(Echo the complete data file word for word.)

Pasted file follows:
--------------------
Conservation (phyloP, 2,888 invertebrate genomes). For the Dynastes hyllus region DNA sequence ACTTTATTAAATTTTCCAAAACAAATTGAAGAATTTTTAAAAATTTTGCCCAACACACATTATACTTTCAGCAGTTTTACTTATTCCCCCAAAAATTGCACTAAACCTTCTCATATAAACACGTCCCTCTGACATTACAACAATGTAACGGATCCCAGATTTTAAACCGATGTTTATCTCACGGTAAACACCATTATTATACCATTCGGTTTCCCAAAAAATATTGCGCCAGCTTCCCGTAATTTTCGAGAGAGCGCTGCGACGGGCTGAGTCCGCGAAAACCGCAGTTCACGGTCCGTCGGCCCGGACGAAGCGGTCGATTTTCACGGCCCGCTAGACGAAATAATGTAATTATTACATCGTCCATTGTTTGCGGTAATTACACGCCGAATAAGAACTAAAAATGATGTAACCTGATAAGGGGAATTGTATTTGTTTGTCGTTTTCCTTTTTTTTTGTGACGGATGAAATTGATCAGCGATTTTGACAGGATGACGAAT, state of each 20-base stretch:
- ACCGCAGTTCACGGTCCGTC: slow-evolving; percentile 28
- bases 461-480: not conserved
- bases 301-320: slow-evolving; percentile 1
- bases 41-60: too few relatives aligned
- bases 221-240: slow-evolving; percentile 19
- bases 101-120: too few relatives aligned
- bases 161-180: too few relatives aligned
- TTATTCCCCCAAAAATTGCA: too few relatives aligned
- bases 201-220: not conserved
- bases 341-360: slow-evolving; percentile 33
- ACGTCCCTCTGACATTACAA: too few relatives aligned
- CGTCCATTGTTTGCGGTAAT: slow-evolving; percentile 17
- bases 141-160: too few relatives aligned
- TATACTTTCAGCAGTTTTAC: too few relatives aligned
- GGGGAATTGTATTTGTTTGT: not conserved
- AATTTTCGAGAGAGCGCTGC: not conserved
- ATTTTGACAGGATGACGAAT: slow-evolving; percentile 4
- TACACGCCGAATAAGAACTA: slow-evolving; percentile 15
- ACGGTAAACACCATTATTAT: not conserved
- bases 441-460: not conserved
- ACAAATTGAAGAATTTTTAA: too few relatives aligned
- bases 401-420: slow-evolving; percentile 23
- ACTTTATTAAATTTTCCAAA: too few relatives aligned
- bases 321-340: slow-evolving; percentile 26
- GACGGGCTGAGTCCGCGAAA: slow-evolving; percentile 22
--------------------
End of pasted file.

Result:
Conservation (phyloP, 2,888 invertebrate genomes). For the Dynastes hyllus region DNA sequence ACTTTATTAAATTTTCCAAAACAAATTGAAGAATTTTTAAAAATTTTGCCCAACACACATTATACTTTCAGCAGTTTTACTTATTCCCCCAAAAATTGCACTAAACCTTCTCATATAAACACGTCCCTCTGACATTACAACAATGTAACGGATCCCAGATTTTAAACCGATGTTTATCTCACGGTAAACACCATTATTATACCATTCGGTTTCCCAAAAAATATTGCGCCAGCTTCCCGTAATTTTCGAGAGAGCGCTGCGACGGGCTGAGTCCGCGAAAACCGCAGTTCACGGTCCGTCGGCCCGGACGAAGCGGTCGATTTTCACGGCCCGCTAGACGAAATAATGTAATTATTACATCGTCCATTGTTTGCGGTAATTACACGCCGAATAAGAACTAAAAATGATGTAACCTGATAAGGGGAATTGTATTTGTTTGTCGTTTTCCTTTTTTTTTGTGACGGATGAAATTGATCAGCGATTTTGACAGGATGACGAAT, state of each 20-base stretch:
- ACCGCAGTTCACGGTCCGTC: slow-evolving; percentile 28
- bases 461-480: not conserved
- bases 301-320: slow-evolving; percentile 1
- bases 41-60: too few relatives aligned
- bases 221-240: slow-evolving; percentile 19
- bases 101-120: too few relatives aligned
- bases 161-180: too few relatives aligned
- TTATTCCCCCAAAAATTGCA: too few relatives aligned
- bases 201-220: not conserved
- bases 341-360: slow-evolving; percentile 33
- ACGTCCCTCTGACATTACAA: too few relatives aligned
- CGTCCATTGTTTGCGGTAAT: slow-evolving; percentile 17
- bases 141-160: too few relatives aligned
- TATACTTTCAGCAGTTTTAC: too few relatives aligned
- GGGGAATTGTATTTGTTTGT: not conserved
- AATTTTCGAGAGAGCGCTGC: not conserved
- ATTTTGACAGGATGACGAAT: slow-evolving; percentile 4
- TACACGCCGAATAAGAACTA: slow-evolving; percentile 15
- ACGGTAAACACCATTATTAT: not conserved
- bases 441-460: not conserved
- ACAAATTGAAGAATTTTTAA: too few relatives aligned
- bases 401-420: slow-evolving; percentile 23
- ACTTTATTAAATTTTCCAAA: too few relatives aligned
- bases 321-340: slow-evolving; percentile 26
- GACGGGCTGAGTCCGCGAAA: slow-evolving; percentile 22